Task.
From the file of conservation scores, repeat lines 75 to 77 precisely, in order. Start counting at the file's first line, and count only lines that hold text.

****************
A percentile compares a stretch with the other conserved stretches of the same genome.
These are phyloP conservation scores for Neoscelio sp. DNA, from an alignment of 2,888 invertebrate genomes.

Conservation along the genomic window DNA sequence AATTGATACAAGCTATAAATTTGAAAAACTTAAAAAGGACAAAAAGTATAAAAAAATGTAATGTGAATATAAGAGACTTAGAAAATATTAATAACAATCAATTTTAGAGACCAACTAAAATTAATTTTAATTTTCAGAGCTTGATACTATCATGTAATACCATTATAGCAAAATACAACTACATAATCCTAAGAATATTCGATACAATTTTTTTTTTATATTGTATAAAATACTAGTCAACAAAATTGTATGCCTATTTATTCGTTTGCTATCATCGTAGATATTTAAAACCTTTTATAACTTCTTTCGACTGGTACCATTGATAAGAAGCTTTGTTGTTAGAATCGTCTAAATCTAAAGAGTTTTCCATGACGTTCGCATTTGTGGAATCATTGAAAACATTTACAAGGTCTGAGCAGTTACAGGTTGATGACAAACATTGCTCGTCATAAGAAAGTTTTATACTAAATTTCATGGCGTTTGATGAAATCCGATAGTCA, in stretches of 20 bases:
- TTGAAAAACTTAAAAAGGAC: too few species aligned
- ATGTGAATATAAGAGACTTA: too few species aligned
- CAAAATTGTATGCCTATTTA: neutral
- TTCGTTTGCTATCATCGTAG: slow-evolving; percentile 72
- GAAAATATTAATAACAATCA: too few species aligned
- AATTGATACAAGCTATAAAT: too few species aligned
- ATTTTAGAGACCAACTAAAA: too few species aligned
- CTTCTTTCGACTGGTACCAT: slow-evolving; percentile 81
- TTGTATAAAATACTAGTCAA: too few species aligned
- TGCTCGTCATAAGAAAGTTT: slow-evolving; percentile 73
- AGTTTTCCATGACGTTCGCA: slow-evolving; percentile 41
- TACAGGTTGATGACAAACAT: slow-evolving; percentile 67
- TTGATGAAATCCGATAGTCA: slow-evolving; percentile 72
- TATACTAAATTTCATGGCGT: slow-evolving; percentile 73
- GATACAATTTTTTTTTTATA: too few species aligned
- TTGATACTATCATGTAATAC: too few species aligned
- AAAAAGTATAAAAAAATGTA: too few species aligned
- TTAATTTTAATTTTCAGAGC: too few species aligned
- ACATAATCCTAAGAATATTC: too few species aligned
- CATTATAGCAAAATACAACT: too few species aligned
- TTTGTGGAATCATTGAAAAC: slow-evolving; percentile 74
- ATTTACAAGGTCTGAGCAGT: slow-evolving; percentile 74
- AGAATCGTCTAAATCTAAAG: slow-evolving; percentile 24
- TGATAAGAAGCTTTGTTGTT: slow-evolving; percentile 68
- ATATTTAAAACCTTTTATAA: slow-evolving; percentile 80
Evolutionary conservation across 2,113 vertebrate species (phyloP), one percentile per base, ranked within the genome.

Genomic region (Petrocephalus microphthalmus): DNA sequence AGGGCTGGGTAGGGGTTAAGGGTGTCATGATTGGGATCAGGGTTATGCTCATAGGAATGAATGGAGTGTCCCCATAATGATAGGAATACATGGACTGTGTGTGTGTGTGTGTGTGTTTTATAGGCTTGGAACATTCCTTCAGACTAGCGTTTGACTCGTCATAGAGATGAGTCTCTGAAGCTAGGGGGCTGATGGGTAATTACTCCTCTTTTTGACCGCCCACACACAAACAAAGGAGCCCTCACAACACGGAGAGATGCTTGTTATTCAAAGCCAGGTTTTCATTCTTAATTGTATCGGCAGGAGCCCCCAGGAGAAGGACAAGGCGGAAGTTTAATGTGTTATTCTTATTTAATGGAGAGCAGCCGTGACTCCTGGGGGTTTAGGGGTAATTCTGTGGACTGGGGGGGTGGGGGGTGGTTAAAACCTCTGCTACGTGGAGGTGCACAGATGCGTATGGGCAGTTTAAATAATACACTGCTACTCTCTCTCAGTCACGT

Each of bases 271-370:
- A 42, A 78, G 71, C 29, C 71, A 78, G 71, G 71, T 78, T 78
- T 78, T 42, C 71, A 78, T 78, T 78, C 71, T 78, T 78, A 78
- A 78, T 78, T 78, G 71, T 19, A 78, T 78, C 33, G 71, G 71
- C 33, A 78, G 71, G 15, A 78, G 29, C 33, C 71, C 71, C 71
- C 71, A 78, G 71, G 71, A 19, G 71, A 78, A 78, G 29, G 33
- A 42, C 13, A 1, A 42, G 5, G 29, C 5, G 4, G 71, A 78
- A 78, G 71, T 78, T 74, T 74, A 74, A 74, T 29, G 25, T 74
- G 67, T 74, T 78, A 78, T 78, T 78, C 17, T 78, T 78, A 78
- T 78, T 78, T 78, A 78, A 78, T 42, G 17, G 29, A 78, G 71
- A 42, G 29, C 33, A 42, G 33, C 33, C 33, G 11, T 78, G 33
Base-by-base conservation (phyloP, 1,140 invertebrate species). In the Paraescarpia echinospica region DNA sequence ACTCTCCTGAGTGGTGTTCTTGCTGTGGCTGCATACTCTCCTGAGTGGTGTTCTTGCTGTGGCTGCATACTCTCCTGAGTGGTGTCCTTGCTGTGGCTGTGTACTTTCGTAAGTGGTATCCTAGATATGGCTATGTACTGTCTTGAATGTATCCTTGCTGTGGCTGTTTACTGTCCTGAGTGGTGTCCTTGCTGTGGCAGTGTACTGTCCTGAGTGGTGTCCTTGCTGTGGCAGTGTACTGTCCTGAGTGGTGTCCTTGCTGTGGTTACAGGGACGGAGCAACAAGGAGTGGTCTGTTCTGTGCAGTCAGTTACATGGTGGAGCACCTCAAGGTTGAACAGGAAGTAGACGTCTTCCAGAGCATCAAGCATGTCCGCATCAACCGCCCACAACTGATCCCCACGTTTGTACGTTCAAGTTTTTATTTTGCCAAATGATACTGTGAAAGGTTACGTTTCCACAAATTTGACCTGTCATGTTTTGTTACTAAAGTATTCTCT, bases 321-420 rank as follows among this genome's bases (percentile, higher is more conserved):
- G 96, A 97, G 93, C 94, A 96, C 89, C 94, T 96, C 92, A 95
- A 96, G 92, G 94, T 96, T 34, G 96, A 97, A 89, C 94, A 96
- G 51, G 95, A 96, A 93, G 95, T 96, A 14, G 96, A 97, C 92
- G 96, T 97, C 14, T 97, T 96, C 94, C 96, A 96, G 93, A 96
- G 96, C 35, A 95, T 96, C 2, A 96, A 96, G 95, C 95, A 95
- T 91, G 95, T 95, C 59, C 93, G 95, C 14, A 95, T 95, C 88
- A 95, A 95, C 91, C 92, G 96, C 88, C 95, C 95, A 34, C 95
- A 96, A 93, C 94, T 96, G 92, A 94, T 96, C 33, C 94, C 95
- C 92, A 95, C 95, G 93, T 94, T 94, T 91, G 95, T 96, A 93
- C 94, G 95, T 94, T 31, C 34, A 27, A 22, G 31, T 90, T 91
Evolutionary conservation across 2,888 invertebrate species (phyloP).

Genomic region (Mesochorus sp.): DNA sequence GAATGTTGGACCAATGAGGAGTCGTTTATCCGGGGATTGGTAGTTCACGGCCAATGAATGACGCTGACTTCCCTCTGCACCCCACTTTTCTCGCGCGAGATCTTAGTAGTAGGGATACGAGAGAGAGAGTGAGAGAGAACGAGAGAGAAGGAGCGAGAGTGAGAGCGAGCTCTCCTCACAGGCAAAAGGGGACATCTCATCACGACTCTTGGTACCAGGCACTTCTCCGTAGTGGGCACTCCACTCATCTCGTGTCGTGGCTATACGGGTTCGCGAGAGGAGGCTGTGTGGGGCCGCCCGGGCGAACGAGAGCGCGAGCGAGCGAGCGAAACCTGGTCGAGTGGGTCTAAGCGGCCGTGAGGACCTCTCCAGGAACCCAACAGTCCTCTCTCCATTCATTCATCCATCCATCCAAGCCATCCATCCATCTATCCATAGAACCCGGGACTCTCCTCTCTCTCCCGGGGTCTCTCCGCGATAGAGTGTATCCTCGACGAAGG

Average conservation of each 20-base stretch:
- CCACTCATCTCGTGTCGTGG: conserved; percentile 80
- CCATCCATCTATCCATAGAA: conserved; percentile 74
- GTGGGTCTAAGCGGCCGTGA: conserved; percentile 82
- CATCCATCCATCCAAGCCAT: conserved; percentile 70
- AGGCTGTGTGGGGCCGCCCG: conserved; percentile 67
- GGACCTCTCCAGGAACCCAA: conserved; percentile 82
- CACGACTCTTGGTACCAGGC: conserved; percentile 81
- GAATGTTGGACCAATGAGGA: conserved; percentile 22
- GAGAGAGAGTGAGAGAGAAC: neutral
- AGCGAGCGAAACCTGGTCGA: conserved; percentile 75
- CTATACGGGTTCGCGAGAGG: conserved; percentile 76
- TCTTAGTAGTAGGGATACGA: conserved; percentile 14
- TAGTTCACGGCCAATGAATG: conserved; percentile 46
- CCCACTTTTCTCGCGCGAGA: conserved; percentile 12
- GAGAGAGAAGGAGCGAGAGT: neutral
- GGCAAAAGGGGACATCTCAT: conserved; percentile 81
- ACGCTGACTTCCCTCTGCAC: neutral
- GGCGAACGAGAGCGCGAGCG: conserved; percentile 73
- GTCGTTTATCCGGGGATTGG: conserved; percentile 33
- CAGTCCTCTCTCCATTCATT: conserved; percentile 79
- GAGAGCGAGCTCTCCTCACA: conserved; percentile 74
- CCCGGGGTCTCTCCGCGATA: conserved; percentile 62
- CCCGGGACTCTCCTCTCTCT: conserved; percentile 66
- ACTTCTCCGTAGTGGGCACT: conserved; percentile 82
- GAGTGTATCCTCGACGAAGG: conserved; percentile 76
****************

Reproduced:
- CAGTCCTCTCTCCATTCATT: conserved; percentile 79
- GAGAGCGAGCTCTCCTCACA: conserved; percentile 74
- CCCGGGGTCTCTCCGCGATA: conserved; percentile 62